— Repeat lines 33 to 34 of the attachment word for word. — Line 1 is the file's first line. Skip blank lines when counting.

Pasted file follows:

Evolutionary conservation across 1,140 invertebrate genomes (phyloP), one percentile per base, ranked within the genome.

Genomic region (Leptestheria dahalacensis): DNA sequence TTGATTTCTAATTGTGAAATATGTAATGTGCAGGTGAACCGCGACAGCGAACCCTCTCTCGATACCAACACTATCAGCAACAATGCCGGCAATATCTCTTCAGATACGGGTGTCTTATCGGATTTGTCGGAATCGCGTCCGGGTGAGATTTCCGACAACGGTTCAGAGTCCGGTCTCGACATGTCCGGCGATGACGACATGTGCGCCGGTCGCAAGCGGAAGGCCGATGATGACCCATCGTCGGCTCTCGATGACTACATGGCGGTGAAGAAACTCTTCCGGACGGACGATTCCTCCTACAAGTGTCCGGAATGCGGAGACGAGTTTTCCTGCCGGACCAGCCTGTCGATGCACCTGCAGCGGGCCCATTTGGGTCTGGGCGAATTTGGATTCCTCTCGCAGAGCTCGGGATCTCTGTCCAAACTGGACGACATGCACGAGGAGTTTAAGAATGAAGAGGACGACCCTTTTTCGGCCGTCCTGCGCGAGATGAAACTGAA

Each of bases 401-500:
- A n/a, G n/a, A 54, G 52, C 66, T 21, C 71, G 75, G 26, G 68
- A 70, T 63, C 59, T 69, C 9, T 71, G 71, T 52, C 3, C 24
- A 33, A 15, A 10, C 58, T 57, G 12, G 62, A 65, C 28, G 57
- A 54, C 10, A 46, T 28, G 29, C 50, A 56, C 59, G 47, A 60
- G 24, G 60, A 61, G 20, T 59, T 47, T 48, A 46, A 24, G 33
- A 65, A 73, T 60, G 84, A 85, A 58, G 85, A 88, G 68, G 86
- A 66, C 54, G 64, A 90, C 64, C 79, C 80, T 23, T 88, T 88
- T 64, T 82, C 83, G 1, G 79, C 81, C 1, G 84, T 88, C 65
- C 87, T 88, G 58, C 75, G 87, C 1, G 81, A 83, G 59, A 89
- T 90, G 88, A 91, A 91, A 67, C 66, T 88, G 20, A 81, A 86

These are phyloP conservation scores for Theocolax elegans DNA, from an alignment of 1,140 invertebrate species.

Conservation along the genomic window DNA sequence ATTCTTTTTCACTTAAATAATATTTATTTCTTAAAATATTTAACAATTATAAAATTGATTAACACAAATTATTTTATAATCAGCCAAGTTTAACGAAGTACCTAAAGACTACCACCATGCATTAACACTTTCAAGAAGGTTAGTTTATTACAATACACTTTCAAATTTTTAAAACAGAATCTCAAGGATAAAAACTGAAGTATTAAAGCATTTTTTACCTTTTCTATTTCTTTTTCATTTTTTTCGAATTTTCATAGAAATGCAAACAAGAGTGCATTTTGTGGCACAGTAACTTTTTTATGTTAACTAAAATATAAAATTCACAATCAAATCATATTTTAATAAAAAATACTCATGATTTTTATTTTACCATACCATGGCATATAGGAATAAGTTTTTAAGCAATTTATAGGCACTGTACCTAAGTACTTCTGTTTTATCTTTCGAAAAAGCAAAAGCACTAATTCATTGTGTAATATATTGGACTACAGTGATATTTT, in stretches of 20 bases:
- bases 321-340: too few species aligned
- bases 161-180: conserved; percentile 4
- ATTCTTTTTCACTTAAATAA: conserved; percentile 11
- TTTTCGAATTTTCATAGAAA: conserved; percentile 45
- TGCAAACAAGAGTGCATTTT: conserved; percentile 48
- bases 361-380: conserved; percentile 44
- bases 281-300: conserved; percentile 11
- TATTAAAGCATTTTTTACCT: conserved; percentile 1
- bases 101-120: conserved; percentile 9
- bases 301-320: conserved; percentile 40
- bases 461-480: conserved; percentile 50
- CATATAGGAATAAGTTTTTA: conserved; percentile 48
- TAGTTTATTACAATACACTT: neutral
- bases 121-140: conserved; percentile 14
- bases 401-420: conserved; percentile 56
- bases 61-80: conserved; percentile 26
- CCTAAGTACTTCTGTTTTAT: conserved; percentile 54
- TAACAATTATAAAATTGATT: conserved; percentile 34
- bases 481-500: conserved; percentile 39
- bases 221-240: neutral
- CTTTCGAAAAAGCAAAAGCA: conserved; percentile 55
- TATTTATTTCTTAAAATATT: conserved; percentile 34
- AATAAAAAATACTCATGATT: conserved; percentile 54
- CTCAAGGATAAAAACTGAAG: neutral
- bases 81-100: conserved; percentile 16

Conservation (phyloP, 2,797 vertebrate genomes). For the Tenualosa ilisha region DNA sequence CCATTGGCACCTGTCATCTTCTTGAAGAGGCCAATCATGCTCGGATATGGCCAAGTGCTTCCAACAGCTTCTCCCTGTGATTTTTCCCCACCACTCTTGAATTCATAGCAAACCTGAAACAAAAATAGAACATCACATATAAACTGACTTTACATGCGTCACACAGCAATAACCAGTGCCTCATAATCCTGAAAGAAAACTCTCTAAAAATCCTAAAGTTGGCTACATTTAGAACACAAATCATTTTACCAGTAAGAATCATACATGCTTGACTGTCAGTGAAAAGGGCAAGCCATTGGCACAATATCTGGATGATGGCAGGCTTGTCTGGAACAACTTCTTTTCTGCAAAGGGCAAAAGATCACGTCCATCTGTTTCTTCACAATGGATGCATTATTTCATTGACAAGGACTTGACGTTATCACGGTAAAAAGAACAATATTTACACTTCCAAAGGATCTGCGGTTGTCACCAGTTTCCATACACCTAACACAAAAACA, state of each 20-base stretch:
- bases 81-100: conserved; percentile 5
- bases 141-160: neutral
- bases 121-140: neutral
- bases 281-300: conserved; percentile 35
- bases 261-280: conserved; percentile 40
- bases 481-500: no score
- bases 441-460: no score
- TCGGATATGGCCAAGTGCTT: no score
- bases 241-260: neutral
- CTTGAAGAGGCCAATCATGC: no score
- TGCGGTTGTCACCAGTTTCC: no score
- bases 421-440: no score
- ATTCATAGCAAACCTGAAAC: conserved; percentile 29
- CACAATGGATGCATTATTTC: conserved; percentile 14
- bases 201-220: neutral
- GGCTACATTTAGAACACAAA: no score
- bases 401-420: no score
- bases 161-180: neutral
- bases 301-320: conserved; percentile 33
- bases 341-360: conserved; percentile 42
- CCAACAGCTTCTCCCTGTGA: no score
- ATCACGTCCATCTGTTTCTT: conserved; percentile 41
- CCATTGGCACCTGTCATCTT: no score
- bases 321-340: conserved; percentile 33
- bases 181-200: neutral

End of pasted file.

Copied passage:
- TAACAATTATAAAATTGATT: conserved; percentile 34
- bases 481-500: conserved; percentile 39